I LEFT LIVEABOARD.COM CONFUSED. Perhaps Diviac.com would be clearer with its offer of “The biggest selection of liveaboards – always the lowest price”? Once again, its website looks very professional – it even offers an “online account” from which to manage bookings.
Buried in the terms and conditions, Diviac.com makes it clear that it will “act as an intermediary between you and the service provider” and how, should any cancellation of the service occur, it “will act in accordance with the applicable policy specified by the dive-centre”.
All very clear – or so I thought until I spoke to Manuel from Diviac.com, which he described as “based in Switzerland”.
I asked him what would happen if the same liveaboard fleet should go bankrupt – would I be covered by ATOL?
He replied that he wasn’t “familiar with ATOL, I’ll have to look it up” but that “we have insurance like that but I don’t think it will go out of business”.
It was time to press further, so I asked where on the website I could find this information.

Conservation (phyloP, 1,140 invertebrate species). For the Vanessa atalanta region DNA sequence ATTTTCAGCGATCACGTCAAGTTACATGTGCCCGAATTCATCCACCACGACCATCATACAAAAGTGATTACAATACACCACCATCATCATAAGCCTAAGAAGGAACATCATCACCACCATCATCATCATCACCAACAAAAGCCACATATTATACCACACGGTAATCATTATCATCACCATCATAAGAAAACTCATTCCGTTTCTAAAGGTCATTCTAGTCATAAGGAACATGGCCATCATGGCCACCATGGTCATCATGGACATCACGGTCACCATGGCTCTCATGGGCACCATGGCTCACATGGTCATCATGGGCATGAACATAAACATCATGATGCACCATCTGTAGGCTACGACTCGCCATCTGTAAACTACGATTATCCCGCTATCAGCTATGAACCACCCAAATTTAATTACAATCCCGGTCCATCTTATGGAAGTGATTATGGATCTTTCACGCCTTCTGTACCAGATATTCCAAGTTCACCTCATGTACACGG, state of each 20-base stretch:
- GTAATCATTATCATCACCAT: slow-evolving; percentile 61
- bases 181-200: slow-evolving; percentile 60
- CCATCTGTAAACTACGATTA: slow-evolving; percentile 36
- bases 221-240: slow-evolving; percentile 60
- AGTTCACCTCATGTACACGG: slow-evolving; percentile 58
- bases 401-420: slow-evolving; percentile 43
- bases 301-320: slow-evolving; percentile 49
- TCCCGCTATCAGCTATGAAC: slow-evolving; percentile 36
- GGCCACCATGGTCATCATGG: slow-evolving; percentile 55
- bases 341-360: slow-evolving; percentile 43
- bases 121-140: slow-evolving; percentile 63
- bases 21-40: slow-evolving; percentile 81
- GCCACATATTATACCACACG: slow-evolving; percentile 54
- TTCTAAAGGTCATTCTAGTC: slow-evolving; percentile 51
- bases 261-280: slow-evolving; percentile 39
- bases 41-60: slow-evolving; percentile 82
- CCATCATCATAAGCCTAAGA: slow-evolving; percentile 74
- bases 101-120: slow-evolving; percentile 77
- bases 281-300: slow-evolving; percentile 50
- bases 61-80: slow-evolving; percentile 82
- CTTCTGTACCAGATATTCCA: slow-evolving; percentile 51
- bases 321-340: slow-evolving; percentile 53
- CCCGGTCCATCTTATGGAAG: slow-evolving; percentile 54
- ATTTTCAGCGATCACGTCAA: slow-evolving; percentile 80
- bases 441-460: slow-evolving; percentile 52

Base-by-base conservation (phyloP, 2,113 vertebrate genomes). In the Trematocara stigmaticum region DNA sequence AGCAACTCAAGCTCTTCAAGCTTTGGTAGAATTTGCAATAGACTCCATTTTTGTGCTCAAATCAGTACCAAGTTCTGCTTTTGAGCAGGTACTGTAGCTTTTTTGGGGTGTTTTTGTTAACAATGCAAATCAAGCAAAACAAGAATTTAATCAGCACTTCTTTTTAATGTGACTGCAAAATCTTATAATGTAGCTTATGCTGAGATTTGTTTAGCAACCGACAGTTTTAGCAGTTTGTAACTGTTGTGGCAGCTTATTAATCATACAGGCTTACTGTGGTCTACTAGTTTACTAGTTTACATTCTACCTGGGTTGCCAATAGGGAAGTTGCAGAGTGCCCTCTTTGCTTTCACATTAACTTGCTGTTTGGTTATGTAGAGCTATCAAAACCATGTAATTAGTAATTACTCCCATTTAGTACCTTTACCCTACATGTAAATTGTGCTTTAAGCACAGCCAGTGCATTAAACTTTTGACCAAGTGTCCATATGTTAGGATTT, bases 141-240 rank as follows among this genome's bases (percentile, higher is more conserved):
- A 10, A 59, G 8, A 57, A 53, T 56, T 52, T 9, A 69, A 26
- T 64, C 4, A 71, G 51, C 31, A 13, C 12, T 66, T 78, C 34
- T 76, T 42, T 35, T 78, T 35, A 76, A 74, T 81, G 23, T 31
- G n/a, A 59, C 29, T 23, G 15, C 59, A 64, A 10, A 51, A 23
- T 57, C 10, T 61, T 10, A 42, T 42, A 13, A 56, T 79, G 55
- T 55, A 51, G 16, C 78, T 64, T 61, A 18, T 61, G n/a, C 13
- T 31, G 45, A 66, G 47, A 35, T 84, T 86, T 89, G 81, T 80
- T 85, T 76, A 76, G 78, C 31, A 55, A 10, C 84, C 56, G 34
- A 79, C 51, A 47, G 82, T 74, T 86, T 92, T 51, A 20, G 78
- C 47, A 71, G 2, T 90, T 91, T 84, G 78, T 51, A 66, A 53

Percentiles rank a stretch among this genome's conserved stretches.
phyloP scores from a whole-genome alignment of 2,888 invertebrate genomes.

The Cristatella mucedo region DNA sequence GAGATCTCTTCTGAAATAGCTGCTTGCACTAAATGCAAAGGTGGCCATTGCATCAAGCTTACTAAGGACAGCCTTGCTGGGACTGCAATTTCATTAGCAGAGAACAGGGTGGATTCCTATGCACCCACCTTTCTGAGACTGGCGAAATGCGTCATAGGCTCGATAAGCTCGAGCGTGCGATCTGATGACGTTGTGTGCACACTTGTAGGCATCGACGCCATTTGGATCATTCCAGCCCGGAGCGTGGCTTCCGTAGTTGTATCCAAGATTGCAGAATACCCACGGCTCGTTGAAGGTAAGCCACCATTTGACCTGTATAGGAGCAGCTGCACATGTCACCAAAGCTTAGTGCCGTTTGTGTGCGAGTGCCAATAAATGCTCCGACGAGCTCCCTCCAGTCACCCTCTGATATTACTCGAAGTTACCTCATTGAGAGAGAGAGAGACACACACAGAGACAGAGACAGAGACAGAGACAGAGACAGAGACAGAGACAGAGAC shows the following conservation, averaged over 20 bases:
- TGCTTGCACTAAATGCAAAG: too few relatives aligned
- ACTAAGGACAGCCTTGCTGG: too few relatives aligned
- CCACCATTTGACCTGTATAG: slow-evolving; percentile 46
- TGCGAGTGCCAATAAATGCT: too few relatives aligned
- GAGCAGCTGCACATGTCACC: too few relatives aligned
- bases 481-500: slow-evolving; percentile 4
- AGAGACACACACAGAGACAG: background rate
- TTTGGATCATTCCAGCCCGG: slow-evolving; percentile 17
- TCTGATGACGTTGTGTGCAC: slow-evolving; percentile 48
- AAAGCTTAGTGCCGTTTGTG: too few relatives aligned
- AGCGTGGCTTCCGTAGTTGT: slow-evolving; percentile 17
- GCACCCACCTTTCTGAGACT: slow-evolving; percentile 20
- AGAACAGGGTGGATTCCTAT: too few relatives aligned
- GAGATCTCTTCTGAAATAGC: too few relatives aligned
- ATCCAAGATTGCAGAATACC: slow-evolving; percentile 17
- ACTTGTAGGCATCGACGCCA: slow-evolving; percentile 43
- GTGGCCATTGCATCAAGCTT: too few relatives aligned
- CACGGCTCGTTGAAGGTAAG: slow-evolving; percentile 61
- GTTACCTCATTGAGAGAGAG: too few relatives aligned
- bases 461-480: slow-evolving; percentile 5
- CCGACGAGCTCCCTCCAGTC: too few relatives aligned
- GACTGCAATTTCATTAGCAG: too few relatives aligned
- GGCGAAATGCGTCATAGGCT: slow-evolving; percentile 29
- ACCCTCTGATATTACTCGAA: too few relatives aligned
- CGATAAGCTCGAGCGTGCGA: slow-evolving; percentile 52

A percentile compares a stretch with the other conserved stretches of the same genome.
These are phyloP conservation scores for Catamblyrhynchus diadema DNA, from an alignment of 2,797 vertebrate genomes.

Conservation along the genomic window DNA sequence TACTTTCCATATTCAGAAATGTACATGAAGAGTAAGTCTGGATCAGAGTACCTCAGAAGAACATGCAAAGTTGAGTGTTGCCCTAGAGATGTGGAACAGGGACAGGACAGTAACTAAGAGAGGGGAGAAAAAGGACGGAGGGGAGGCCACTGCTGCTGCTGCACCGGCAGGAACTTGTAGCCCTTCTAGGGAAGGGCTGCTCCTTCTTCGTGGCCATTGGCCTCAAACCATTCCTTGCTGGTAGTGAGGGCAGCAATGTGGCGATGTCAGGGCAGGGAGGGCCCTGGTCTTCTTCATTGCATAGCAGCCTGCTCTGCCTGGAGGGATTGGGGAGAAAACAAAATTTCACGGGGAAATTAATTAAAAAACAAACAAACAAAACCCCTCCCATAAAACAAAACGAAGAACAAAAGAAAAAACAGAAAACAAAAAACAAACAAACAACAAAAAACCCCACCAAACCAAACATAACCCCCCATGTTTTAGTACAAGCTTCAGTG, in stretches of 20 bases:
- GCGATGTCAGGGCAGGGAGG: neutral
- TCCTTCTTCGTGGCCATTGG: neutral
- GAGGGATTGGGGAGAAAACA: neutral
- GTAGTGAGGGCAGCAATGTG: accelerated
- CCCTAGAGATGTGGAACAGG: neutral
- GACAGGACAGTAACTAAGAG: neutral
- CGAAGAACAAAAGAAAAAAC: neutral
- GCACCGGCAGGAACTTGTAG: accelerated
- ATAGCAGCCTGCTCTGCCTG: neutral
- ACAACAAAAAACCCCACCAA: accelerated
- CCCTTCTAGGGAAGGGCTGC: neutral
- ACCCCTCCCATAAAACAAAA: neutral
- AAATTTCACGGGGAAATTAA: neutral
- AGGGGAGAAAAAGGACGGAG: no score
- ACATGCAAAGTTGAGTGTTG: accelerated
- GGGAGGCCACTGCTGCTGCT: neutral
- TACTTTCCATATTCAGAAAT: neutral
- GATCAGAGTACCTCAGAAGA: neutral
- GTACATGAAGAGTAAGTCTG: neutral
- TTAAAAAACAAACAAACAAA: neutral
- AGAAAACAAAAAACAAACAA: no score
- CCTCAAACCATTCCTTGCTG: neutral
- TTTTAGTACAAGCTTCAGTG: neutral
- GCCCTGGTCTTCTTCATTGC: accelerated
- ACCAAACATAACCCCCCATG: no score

Manuel’s reply of “I don’t think we put it on the website, I’ll have to find out who it is with… but Swiss law will cover you” did not fill me with confidence.
In Diviac.com’s terms and conditions it makes clear that all arrangements are with the dive-operator, so to tell me how I would be insured in a similar way to ATOL was in my opinion to offer advice that was grossly misleading.
There are a number of other comparison/booking sites that focus on the dive industry: Divebooker is based in the USA (so why would I use it?) and Norway’s DivePlanet.biz offers a full diving package-holiday service.
However, the ATOL-type protection it offers would be subject to Norwegian law, because this is the country in which it is provided and from which it is regulated.
Why would I want to run the risk of a holiday being cancelled and having to go through a foreign system to make a claim?
Closer to home is Liveaboardsrus.com which, like the other booking/comparison sites, make it clear in its T&C that “the operators are sole contract partners and contractual partners for all of your concerns, questions and disputes”.
Which is just as well, because nowhere on the Liveaboardsrus.com site can you find a contact telephone number if you did have a question.
Perhaps you could call in at its office? Like its telephone number, this isn’t revealed on the site other than deep within the T&Cs, where you’ll find its registered office (from Google Streetview) sharing the same address as a B&B in Swanage, Dorset. Liveaboardsrus.com is also described in the T&Cs as a “website owned by ScubaClick Ltd”.
A search on the Company’s House website shows this business, as of the latest filing period ending 31 March 2016, to be a dormant company, which means that it is one that has had no significant accounting transactions during this accounting period.